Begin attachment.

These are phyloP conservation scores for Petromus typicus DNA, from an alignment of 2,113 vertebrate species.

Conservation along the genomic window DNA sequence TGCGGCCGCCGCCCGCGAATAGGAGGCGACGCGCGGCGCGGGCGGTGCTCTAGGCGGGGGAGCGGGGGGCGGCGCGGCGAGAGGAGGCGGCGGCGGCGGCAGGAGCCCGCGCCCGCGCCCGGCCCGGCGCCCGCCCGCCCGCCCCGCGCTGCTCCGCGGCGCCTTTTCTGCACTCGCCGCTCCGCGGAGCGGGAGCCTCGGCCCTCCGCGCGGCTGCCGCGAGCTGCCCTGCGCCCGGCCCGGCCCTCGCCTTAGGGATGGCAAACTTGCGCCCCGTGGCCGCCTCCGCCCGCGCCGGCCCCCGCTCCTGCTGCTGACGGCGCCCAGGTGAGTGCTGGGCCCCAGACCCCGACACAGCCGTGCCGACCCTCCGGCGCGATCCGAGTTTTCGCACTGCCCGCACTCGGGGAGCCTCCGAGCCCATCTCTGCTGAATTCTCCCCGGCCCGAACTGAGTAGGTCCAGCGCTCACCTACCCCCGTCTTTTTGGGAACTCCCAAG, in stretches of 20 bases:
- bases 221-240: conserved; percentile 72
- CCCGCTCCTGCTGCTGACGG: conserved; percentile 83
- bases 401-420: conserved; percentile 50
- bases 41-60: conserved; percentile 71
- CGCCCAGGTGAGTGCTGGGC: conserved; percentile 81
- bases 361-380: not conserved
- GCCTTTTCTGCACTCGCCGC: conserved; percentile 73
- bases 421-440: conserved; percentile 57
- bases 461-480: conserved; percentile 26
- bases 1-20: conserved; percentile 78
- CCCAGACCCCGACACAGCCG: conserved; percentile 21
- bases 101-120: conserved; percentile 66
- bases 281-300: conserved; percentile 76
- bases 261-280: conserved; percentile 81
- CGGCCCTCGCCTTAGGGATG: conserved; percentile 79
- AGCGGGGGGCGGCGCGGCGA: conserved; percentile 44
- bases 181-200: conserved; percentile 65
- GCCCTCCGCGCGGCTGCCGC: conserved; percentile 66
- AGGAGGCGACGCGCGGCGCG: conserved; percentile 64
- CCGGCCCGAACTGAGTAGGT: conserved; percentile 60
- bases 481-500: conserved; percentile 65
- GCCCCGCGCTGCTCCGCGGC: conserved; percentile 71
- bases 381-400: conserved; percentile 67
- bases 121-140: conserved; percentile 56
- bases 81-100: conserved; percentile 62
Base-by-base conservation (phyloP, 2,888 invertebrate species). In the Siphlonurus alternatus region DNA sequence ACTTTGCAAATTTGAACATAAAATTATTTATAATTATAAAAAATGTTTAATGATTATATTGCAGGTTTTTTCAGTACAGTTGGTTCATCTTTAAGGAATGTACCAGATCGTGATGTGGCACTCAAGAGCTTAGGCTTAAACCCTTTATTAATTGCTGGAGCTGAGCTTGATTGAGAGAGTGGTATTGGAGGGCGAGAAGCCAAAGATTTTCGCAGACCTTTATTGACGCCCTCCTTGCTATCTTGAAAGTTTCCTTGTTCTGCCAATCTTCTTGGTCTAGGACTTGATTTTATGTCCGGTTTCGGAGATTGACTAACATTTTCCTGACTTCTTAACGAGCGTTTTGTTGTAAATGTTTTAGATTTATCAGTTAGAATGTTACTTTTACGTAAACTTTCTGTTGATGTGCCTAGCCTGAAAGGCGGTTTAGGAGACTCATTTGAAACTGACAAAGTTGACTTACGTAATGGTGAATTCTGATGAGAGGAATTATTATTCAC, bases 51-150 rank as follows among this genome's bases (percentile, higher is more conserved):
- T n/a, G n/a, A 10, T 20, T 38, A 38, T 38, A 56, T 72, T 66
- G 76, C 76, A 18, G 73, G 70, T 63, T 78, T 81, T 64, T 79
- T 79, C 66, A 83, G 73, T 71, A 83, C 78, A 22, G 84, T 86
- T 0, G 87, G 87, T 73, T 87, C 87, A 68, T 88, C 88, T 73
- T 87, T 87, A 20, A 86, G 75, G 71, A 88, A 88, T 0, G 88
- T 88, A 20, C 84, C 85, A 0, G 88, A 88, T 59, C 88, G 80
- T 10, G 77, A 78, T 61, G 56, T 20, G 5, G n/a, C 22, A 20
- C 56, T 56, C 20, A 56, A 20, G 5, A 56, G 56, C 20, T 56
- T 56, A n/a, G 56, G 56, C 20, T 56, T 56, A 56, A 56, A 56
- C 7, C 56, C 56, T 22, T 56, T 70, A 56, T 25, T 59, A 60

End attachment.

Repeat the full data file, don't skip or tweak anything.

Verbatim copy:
These are phyloP conservation scores for Petromus typicus DNA, from an alignment of 2,113 vertebrate species.

Conservation along the genomic window DNA sequence TGCGGCCGCCGCCCGCGAATAGGAGGCGACGCGCGGCGCGGGCGGTGCTCTAGGCGGGGGAGCGGGGGGCGGCGCGGCGAGAGGAGGCGGCGGCGGCGGCAGGAGCCCGCGCCCGCGCCCGGCCCGGCGCCCGCCCGCCCGCCCCGCGCTGCTCCGCGGCGCCTTTTCTGCACTCGCCGCTCCGCGGAGCGGGAGCCTCGGCCCTCCGCGCGGCTGCCGCGAGCTGCCCTGCGCCCGGCCCGGCCCTCGCCTTAGGGATGGCAAACTTGCGCCCCGTGGCCGCCTCCGCCCGCGCCGGCCCCCGCTCCTGCTGCTGACGGCGCCCAGGTGAGTGCTGGGCCCCAGACCCCGACACAGCCGTGCCGACCCTCCGGCGCGATCCGAGTTTTCGCACTGCCCGCACTCGGGGAGCCTCCGAGCCCATCTCTGCTGAATTCTCCCCGGCCCGAACTGAGTAGGTCCAGCGCTCACCTACCCCCGTCTTTTTGGGAACTCCCAAG, in stretches of 20 bases:
- bases 221-240: conserved; percentile 72
- CCCGCTCCTGCTGCTGACGG: conserved; percentile 83
- bases 401-420: conserved; percentile 50
- bases 41-60: conserved; percentile 71
- CGCCCAGGTGAGTGCTGGGC: conserved; percentile 81
- bases 361-380: not conserved
- GCCTTTTCTGCACTCGCCGC: conserved; percentile 73
- bases 421-440: conserved; percentile 57
- bases 461-480: conserved; percentile 26
- bases 1-20: conserved; percentile 78
- CCCAGACCCCGACACAGCCG: conserved; percentile 21
- bases 101-120: conserved; percentile 66
- bases 281-300: conserved; percentile 76
- bases 261-280: conserved; percentile 81
- CGGCCCTCGCCTTAGGGATG: conserved; percentile 79
- AGCGGGGGGCGGCGCGGCGA: conserved; percentile 44
- bases 181-200: conserved; percentile 65
- GCCCTCCGCGCGGCTGCCGC: conserved; percentile 66
- AGGAGGCGACGCGCGGCGCG: conserved; percentile 64
- CCGGCCCGAACTGAGTAGGT: conserved; percentile 60
- bases 481-500: conserved; percentile 65
- GCCCCGCGCTGCTCCGCGGC: conserved; percentile 71
- bases 381-400: conserved; percentile 67
- bases 121-140: conserved; percentile 56
- bases 81-100: conserved; percentile 62
Base-by-base conservation (phyloP, 2,888 invertebrate species). In the Siphlonurus alternatus region DNA sequence ACTTTGCAAATTTGAACATAAAATTATTTATAATTATAAAAAATGTTTAATGATTATATTGCAGGTTTTTTCAGTACAGTTGGTTCATCTTTAAGGAATGTACCAGATCGTGATGTGGCACTCAAGAGCTTAGGCTTAAACCCTTTATTAATTGCTGGAGCTGAGCTTGATTGAGAGAGTGGTATTGGAGGGCGAGAAGCCAAAGATTTTCGCAGACCTTTATTGACGCCCTCCTTGCTATCTTGAAAGTTTCCTTGTTCTGCCAATCTTCTTGGTCTAGGACTTGATTTTATGTCCGGTTTCGGAGATTGACTAACATTTTCCTGACTTCTTAACGAGCGTTTTGTTGTAAATGTTTTAGATTTATCAGTTAGAATGTTACTTTTACGTAAACTTTCTGTTGATGTGCCTAGCCTGAAAGGCGGTTTAGGAGACTCATTTGAAACTGACAAAGTTGACTTACGTAATGGTGAATTCTGATGAGAGGAATTATTATTCAC, bases 51-150 rank as follows among this genome's bases (percentile, higher is more conserved):
- T n/a, G n/a, A 10, T 20, T 38, A 38, T 38, A 56, T 72, T 66
- G 76, C 76, A 18, G 73, G 70, T 63, T 78, T 81, T 64, T 79
- T 79, C 66, A 83, G 73, T 71, A 83, C 78, A 22, G 84, T 86
- T 0, G 87, G 87, T 73, T 87, C 87, A 68, T 88, C 88, T 73
- T 87, T 87, A 20, A 86, G 75, G 71, A 88, A 88, T 0, G 88
- T 88, A 20, C 84, C 85, A 0, G 88, A 88, T 59, C 88, G 80
- T 10, G 77, A 78, T 61, G 56, T 20, G 5, G n/a, C 22, A 20
- C 56, T 56, C 20, A 56, A 20, G 5, A 56, G 56, C 20, T 56
- T 56, A n/a, G 56, G 56, C 20, T 56, T 56, A 56, A 56, A 56
- C 7, C 56, C 56, T 22, T 56, T 70, A 56, T 25, T 59, A 60